Squash - Organic

Buttercup Squash Conventional & Organic

Buttercup Squash Conventional & Organic

SQ816

C. maxima 115 days. Ever popular, Buttercup squash is characterized by its small 6 1/2 inch diameter fruit. The skin is dark green with silvery white stripes, and the flesh is orange and dry. Produces 4-6 squash per plant on sprawling 8-10 foot vines. Our Burgess strain has an outstanding flavor, small cavity, and thick meat. A great baker that stores well too.

   Open Pollinated
Approximately 4-6 seeds per gram.
  • SQ816/S
  • 3 grams
  • $2.65

  • SQ816/L
  • 3 grams Organic
  • $3.10

  • SQ816/P
  • 7 grams
  • $3.45

  • SQ816/M
  • 7 grams Organic
  • $4.95

  • SQ816/B
  • 1 oz
  • $5.95

  • SQ816/N
  • 1 oz Organic
  • $8.65

  • SQ816C1
  • 1/4 lb
  • $13.95

  • SQ816C2
  • 1 lb
  • $35.20
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Soil Temp for Germ.Days to EmergenceSeed DepthThin Plants ToSeed SpacingRow SpacingMin. Germ.Seed LifeSeeds per gramFertilizer Needs
65-85°F5-101-1 1/2"1-2/hill3-4/hill6-10'75%3-4 yearsListed by typeMedium


Cucurbita spp. In the diverse family of squash are true nutritional powerhouses, encompassing a wide array of forms, flavors, colorations, and culinary applications. Squash are rich in the carotenoids necessary for vitamin A production and boast a wide complement of amino acids. While starchy, most of the carbohydrates in the fruit come from special polysaccharides, pectins, which have exhibited strong antioxidant, anti-inflammatory, and anti-diabetic, insulin-regulating properties.

Days to maturity are from date of direct seeding. If transplanting, subtract 10 days.

Culture
• Fertile well-drained soil gives best results
• Squash is a warm season crop, avoid planting too early; raised beds and plastic mulch help keep roots warm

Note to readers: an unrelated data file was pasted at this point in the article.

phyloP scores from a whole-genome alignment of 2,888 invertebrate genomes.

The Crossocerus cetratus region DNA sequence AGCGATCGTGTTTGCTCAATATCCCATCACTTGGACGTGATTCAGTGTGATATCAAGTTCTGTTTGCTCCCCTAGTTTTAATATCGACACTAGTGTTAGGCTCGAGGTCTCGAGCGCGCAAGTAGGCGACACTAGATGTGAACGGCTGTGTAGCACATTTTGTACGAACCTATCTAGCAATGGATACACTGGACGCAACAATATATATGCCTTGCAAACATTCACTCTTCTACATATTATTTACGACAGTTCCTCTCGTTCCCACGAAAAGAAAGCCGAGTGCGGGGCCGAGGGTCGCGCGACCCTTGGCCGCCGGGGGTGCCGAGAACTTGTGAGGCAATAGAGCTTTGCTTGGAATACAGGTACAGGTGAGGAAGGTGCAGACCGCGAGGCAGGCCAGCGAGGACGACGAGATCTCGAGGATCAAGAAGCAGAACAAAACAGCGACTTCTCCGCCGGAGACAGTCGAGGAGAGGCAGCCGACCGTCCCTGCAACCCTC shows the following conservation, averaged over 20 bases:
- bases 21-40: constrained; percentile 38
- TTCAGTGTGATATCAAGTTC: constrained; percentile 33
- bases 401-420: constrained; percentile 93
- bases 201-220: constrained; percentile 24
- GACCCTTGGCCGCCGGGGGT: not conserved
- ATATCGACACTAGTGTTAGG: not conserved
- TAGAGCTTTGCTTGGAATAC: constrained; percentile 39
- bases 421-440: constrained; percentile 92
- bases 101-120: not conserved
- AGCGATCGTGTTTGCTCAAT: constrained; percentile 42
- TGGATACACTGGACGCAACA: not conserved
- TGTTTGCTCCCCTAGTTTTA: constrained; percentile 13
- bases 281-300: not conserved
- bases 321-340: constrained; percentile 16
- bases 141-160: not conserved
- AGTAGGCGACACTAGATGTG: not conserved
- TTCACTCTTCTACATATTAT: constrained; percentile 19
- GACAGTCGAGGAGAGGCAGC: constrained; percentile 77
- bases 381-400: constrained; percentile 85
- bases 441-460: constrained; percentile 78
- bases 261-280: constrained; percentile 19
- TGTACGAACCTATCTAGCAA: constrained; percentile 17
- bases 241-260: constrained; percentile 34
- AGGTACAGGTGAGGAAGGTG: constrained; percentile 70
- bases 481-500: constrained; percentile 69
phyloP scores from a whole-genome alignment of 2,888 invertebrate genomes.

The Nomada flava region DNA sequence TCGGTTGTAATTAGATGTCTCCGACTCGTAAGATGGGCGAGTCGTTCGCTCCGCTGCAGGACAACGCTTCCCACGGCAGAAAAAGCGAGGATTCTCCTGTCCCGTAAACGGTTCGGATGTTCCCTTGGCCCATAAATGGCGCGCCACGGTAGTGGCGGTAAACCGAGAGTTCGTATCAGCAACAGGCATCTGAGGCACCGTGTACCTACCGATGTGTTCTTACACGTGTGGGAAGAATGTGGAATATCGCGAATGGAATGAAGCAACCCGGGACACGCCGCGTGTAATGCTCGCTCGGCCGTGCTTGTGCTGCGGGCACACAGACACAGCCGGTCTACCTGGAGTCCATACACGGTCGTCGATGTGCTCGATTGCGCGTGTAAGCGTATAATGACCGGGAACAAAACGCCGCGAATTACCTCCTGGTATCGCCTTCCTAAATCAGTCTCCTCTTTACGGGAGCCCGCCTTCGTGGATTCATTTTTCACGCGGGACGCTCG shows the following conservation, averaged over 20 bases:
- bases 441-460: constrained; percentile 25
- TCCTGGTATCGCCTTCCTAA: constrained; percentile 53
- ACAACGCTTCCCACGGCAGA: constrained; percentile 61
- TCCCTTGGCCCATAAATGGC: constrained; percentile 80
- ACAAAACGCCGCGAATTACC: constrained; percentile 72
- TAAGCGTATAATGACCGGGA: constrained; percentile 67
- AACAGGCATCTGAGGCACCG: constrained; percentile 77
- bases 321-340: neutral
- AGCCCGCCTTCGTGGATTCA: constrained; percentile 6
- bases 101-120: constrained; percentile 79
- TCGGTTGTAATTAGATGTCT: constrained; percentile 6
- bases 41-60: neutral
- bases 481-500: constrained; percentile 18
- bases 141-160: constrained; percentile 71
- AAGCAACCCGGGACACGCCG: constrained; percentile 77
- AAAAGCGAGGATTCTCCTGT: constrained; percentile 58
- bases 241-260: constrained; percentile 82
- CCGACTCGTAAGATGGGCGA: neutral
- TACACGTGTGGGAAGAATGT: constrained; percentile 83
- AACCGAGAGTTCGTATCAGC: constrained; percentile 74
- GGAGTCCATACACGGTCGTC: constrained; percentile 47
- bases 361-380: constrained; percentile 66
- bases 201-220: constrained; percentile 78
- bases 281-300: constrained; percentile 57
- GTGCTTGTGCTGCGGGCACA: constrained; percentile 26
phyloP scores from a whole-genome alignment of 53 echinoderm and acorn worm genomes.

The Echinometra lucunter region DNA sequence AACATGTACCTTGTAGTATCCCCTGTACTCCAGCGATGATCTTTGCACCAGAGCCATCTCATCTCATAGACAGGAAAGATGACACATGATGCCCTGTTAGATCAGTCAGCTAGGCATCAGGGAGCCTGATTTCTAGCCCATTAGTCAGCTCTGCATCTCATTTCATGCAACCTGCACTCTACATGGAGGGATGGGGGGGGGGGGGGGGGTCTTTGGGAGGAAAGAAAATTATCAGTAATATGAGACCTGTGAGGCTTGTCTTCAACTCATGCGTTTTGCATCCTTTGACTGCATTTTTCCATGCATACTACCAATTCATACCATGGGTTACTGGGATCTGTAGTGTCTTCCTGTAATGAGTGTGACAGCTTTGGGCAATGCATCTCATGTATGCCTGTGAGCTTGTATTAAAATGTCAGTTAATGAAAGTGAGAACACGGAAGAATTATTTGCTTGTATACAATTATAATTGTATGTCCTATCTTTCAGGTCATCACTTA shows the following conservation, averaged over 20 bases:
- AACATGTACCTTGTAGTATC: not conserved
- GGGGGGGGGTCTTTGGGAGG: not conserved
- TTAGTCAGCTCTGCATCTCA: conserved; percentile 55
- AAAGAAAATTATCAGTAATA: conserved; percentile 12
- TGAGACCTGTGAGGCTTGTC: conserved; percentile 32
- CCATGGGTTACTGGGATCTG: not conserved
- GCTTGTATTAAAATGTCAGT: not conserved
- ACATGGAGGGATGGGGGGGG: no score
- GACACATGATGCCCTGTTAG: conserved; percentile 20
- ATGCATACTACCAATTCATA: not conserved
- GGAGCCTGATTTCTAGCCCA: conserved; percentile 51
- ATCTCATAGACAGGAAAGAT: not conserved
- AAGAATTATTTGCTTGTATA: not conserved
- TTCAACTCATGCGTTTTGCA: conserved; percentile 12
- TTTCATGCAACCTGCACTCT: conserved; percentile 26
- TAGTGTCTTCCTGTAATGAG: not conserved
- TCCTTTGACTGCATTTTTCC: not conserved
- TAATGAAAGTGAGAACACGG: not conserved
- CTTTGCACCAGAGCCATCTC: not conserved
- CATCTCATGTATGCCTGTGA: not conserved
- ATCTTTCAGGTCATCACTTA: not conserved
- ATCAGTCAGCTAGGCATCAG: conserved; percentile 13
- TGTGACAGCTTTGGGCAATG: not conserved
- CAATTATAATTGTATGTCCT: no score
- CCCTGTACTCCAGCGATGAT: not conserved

• Squash are monoecious (bearing separate male and female flowers on the same plant) and require insect pollination
• Poor fruit set is often the result of inadequate pollination; plant bee attractant flowers

Direct Sowing
• Plant after frost danger when soil warms to 65°F
• Work in shovelful of compost and 1/2 cup TSC's Complete fertilizer into hill
• Keep soil evenly moist but not wet as too much moisture causes seed to rot
• Bush varieties: sow 3-4 feet apart
• Vining varieties: sow 4-5 feet apart

Transplanting
• Start indoors 3-4 weeks prior to anticipated transplant date in 4 inch pots
• Work in shovelful of compost and 1/2 cup TSC's Complete fertilizer into hill
• Transplant carefully as to not disturb roots

Insects & Diseases
Common insects: Spotted and striped cucumber beetles, vine borers and squash bugs
Insect control: Row covers and/or apply Pyrethrin
• Moschata species are resistant to vine borer
Common diseases: See chart below; diseases vary by region
Disease prevention: 3-4 year crop rotation, and fungicide applications

Harvest & Storage
Summer squash: Harvest regularly when fruits are young to keep plants productive
Winter squash: Leave on vine until fully mature, rinds should be firm
• When winter squash is mature cut stem leaving 2-4 inches remaining, gently wash in sanitizing solution, 10 parts water to 1 part bleach
• For best results move winter squash to a warm dry area 80-90°F to cure; see each type (below) for curing requirements
• Store winter squash at 50-60°F with 50-75% relative humidity with good air circulation

Curing Requirements
Acorn: Curing not required; Stores 2-3 months
Buttercup: Cure 10-14 days; Store 1-2 months for best flavor; Will keep 4-6 months
Butternut: Cure 10-14 days; Store 1-2 months for best flavor; Will keep 4-6 months
Delicata: Curing not required; Stores 2-3 months
Hubbard: Cure 10-14 days; Store 1-2 months for best flavor; Will keep 4-6 months
Mini-Hubbard: Curing not required; Stores 2-3 months
Spaghetti: Curing not required; Stores 2-3 months

Seeds per gram
Acorn, Butternut, & Delicata: 9-16
Buttercup, Hubbard, & Sweet Meat: 4-6
Green Summer: 8-9
Spaghetti: 4-7
Patty Pan: 7-10
Yellow Summer: 9-13
Zucchini: 5-8

KEY TO SQUASH DISEASE RESISTANCE AND TOLERANCE
HR indicates high resistance.
IR indicates intermediate resistance.
CMV | Cucumber Mosaic Virus
PM | Powdery Mildew
PRV | Papaya Ringspot Virus
WMV* | Watermelon Mosaic Virus
ZYMV | Zucchini Yellow Mosaic Virus
* Numbers indicate specific disease race.